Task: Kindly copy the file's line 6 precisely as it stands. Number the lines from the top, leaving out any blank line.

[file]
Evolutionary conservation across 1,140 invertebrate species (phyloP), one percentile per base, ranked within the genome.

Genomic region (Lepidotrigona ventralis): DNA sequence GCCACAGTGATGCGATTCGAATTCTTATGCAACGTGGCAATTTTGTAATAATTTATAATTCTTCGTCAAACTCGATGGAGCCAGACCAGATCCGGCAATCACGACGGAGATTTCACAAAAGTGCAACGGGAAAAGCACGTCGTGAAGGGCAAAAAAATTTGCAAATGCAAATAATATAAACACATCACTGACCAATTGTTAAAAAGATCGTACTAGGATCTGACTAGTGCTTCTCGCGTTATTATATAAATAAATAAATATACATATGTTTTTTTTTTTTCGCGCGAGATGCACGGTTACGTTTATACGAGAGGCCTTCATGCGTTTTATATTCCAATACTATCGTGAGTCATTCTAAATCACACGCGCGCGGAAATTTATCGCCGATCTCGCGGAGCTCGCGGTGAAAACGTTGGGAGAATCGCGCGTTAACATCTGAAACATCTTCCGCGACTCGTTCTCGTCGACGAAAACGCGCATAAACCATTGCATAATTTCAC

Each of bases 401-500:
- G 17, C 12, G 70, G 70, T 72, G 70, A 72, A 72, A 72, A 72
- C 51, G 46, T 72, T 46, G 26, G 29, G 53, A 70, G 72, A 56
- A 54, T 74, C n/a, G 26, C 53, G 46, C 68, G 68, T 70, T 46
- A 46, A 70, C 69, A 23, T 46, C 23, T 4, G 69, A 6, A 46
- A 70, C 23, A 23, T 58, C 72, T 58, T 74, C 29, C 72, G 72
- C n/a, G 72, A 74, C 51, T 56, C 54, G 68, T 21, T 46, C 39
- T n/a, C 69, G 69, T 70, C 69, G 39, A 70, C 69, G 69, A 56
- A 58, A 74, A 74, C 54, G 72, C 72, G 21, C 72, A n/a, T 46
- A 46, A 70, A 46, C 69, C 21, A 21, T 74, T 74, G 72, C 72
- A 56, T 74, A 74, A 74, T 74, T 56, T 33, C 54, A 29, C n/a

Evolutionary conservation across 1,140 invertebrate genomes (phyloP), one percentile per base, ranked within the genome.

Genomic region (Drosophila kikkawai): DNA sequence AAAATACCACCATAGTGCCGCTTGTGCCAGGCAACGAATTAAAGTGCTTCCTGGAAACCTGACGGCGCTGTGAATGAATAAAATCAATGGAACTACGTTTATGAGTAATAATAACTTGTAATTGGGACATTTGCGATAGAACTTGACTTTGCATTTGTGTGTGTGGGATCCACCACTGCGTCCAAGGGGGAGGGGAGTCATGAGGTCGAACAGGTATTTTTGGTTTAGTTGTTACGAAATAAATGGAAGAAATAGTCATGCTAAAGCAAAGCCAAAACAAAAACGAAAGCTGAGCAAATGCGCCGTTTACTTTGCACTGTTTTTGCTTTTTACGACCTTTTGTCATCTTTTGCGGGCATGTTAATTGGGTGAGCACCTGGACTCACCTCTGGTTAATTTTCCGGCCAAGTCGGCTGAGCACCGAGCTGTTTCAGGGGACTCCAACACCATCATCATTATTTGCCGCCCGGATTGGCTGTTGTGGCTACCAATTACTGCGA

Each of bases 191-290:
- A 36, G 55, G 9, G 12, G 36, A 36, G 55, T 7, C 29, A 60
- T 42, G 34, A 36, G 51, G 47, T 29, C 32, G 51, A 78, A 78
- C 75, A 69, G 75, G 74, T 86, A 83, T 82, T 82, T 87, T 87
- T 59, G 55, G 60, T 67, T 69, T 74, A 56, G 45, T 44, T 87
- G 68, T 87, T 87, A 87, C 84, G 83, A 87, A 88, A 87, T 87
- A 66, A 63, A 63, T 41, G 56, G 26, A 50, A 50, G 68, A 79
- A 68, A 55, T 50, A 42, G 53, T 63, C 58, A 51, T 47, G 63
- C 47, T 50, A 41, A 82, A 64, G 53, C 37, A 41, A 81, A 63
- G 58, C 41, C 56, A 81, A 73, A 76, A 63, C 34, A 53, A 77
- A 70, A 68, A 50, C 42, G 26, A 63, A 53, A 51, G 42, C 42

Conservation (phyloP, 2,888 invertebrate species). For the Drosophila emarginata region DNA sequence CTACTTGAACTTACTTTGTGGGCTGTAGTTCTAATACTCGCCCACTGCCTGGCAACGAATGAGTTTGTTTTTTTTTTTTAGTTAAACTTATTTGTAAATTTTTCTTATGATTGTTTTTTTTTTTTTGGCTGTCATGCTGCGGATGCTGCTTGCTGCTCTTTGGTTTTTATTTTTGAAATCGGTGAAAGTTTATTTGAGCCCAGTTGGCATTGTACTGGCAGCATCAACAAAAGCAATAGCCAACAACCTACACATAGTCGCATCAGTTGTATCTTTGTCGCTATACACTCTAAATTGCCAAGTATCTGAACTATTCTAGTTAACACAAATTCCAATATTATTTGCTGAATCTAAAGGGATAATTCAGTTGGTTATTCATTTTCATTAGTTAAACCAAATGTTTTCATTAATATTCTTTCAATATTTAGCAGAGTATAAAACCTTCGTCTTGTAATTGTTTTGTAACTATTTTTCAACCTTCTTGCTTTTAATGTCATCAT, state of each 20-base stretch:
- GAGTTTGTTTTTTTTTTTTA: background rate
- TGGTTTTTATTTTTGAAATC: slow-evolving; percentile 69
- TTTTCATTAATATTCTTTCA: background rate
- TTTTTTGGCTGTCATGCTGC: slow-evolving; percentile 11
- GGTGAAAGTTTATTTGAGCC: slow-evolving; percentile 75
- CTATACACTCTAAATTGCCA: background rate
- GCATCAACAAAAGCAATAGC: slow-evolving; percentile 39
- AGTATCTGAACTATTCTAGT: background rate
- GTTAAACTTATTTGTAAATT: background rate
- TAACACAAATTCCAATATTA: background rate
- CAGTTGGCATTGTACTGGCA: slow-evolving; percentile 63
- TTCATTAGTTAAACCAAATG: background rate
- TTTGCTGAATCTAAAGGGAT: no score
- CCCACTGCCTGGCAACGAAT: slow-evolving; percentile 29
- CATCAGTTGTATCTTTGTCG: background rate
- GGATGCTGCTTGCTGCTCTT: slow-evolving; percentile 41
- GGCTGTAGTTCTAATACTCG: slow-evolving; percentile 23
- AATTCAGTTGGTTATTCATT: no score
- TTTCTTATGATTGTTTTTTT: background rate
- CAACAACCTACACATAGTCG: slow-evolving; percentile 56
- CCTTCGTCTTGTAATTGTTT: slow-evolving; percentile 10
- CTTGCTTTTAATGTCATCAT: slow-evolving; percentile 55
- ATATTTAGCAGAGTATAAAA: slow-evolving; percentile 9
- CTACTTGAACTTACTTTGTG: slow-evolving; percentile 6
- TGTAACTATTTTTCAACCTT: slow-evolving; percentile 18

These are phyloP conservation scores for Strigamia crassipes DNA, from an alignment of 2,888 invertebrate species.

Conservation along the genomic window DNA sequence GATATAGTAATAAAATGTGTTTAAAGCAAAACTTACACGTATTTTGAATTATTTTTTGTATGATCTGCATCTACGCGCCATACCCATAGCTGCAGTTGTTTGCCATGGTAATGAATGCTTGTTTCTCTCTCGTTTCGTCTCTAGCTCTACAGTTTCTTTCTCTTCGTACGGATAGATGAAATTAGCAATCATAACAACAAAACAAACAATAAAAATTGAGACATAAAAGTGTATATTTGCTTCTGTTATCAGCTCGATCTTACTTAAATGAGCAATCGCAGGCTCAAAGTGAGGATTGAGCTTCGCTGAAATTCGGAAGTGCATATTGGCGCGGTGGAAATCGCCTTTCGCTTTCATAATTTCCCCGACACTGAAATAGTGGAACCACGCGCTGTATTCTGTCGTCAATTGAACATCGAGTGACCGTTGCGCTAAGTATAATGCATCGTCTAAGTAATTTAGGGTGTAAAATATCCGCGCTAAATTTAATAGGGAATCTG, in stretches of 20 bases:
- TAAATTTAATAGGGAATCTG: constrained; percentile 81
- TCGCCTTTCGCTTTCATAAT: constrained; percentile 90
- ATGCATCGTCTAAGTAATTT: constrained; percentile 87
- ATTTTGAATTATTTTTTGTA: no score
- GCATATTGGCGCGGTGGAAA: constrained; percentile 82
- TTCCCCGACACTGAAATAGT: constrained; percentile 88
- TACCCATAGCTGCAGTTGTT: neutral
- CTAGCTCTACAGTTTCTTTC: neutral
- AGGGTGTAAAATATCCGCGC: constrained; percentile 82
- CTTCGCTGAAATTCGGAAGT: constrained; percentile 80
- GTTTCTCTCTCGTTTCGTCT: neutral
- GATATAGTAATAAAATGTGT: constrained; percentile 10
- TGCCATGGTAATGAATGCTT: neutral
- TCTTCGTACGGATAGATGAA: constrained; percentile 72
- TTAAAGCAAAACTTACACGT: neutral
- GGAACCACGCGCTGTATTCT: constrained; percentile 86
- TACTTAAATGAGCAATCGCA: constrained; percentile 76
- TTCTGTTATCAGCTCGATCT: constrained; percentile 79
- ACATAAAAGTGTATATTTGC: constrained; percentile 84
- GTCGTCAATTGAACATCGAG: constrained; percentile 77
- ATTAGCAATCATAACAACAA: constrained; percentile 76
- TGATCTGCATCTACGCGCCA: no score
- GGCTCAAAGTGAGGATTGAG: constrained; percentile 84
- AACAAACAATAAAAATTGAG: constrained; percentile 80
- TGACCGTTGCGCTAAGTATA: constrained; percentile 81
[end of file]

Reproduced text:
- A 54, T 74, C n/a, G 26, C 53, G 46, C 68, G 68, T 70, T 46